This idea of control taken to the other extreme, this is an example of a building that all of you are familiar with −the Empire State Building− probably the most famous building in the world. It’s been an icon on the city skyline for a long, long time. We’ve been working with the building owners to look at their lighting on the crown of their building from 72nd storey all the way up to the mast. What they wanted to do is make the system a lot more flexible. They want to be able to change the skin or clothing of their building at the press of a button. A control system allows you to do that. You can decide on the symbolic meaning of that evening and you don’t have to send 7 people out on a precipice looking down at Manhattan for a whole day to replace individual gels on the traditional metal halide fixtures. They went from a palette of about 10 colors to pretty much any color they can dream up. That’s really exciting and amazing because now, they can start to link all of these colors to various aspects of city life. They’ve been doing that for awhile but now, they can think about that again and reinvent that for the 21st century. These are the old fixtures next to the new ones, sort of a mock-up test going on. Installation is right in the middle of completion. They’ll also be able to monitor their fixtures. I was talking about controls but then, think about how you have this huge building with hundreds and hundreds and hundreds of fixtures. How do you know which one is working and which one isn’t? If you were able to just look from the comfort of your home or your office and see “Oh, wow, there’s something wrong over here. I got a notification about that,” you can send someone to fix it immediately. In an iconic structure that’s really important to the city, you want to be able to do that very quickly. They get many, many emails when something is wrong with their building. They’re notified immediately and it’s not just about King Kong attacks; it’s serious people who care about this idea that “Oh my gosh, the Empire State Building’s not the right color today.” Who knew?

Staying on the topic of New York, this is just around the corner on the 42nd Street Times Square offices of Ernst & Young. They replaced 32 floors of their building with new lighting systems. This has allowed them to save a ton of energy, 2 million pounds of CO2 is going to be saved as a result of this retrofit. They’ve decided to implement this across their entire office building. It’s going to transform the work environment for their employees and also allow them to save an enormous amount of cost in energy and maintenance.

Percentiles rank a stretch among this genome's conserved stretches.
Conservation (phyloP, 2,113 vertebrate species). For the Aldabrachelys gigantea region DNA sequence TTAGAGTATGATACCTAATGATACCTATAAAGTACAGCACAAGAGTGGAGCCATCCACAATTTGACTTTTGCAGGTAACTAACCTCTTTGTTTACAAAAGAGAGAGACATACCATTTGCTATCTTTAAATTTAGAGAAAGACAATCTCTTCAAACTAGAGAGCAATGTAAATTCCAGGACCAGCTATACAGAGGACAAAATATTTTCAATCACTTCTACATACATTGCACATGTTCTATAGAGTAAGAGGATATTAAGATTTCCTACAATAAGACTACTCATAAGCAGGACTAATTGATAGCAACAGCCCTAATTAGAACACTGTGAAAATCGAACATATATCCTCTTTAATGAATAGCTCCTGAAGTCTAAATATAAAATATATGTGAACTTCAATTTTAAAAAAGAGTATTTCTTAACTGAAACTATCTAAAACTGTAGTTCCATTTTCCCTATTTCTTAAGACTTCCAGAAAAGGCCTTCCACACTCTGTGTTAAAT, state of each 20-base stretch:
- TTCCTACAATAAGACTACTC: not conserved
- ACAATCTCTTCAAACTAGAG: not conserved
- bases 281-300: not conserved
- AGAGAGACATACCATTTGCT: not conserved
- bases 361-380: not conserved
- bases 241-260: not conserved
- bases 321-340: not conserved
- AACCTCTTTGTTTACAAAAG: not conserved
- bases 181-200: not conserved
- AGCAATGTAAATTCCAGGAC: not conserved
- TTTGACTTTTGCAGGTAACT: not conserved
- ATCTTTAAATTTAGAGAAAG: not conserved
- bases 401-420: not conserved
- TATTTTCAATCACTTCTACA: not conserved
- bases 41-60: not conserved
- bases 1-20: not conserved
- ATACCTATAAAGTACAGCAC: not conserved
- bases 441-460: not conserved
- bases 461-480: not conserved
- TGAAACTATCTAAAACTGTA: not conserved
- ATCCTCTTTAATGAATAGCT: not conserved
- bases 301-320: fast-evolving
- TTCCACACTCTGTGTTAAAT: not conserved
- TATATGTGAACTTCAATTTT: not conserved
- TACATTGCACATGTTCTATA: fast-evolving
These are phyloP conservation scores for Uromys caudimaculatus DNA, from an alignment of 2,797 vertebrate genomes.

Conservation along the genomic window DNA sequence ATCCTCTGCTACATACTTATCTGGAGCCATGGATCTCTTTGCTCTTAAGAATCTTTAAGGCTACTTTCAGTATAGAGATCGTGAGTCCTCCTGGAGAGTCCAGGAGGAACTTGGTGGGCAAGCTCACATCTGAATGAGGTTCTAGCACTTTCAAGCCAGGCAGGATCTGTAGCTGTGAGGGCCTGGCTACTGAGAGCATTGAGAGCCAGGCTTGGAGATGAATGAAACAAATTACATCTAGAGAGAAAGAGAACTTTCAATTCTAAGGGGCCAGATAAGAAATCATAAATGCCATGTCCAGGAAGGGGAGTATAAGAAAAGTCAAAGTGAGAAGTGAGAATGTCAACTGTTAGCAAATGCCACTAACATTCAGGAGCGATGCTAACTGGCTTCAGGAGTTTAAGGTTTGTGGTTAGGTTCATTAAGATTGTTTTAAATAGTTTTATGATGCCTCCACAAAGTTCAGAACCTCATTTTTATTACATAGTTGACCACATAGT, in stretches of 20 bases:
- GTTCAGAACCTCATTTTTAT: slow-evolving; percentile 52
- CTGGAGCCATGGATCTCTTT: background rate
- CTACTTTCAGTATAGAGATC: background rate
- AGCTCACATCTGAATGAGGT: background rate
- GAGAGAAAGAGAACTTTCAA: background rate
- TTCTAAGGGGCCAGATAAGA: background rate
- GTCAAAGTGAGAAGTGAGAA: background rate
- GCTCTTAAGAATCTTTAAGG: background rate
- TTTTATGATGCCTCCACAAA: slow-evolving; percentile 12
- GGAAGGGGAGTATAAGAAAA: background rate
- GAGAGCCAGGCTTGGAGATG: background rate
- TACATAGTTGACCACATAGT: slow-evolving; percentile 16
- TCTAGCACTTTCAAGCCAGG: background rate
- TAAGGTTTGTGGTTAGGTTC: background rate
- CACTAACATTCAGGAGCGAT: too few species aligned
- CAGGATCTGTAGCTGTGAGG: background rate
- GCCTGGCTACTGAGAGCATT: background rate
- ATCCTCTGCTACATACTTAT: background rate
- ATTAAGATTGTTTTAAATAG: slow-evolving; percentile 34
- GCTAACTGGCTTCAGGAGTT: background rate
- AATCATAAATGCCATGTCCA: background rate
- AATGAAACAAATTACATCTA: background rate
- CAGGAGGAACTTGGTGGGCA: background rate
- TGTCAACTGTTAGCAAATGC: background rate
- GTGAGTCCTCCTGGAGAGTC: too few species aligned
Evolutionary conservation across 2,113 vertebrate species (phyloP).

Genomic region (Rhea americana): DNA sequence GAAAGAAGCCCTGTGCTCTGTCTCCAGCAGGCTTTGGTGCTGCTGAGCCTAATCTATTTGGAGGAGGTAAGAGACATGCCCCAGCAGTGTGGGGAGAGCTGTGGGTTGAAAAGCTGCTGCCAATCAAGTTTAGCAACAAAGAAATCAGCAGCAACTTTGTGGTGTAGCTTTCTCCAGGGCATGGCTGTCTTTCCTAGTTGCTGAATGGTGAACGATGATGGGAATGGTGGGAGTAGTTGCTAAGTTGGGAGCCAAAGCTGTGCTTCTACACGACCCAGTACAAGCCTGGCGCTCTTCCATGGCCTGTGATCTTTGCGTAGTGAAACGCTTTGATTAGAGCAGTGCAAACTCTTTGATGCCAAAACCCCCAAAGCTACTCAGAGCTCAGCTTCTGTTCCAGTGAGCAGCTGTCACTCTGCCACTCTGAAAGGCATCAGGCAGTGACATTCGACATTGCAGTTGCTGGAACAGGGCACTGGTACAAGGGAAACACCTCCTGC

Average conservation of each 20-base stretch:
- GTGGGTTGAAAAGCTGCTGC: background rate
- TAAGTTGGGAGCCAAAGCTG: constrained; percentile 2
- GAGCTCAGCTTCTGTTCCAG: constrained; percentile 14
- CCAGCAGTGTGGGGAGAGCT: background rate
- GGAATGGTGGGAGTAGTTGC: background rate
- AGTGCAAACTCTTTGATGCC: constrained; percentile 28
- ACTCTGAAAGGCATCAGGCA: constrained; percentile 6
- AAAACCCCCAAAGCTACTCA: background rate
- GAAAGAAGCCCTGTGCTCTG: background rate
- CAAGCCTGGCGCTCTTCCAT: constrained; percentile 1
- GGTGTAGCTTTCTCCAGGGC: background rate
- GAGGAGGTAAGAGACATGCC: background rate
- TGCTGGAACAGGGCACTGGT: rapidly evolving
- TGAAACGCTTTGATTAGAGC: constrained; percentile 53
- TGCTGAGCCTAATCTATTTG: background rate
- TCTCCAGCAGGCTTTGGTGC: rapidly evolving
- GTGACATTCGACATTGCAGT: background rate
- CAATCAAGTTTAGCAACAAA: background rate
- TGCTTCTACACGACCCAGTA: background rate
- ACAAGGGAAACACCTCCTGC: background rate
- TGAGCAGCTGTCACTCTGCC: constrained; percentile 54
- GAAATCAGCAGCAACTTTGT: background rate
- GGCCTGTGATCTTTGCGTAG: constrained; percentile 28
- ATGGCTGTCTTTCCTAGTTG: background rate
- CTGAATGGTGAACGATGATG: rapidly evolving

The idea of using light as an expressive aspect of an urban environment really has been going on for awhile. Since the idea of the Great White Way, there’s something that we just associate the city lights with this excitement and this energy. This is an example from Miami Tower in Miami. It was just replaced. About 300 fixtures were replaced with about 200 LED fixtures. They’re able to place these LED fixtures much closer to the building than previously. They had lights on an adjacent building that they had to rent out space for in a very costly way. They had to go to the neighboring building, request access, go up, replace gels the same thing as on the Empire State Building −a huge amount of effort just to create a different effect for one particular evening. Now, they’re able to do this kind of thing which they did for the commemoration of 9/11 attacks just recently. They’re using these LED fixtures in a way that allows them to deliver the light to the façade in a very targeted way. Rather than thinking about a great distance between the light and the façade, you can really reinvent how you want to deliver that light to the façade as a result of how this light source works. That’s a really important thing because we do have to be careful with where we use light. It’s not just about glib with adding more of this kind of thing to cities. It’s really about finding those meaningful moments where you want people to experience and then enhancing those through light. So this is an example that I think was quite well done recently. You can see that really thinking about the building and the light in a mix between display and illumination where they’re actually generating a visual, almost as a flag that they’re painting onto the building. So this idea of a nighttime identity for our architecture is something that is really, really key. Smart cities are also 24-hour cities. They’re cities that are never really sleeping for better or worse. We’ve heard a lot about the need for helping people to stay healthy and sleep well at night and how it relates to how we design our cities for nighttime is really important.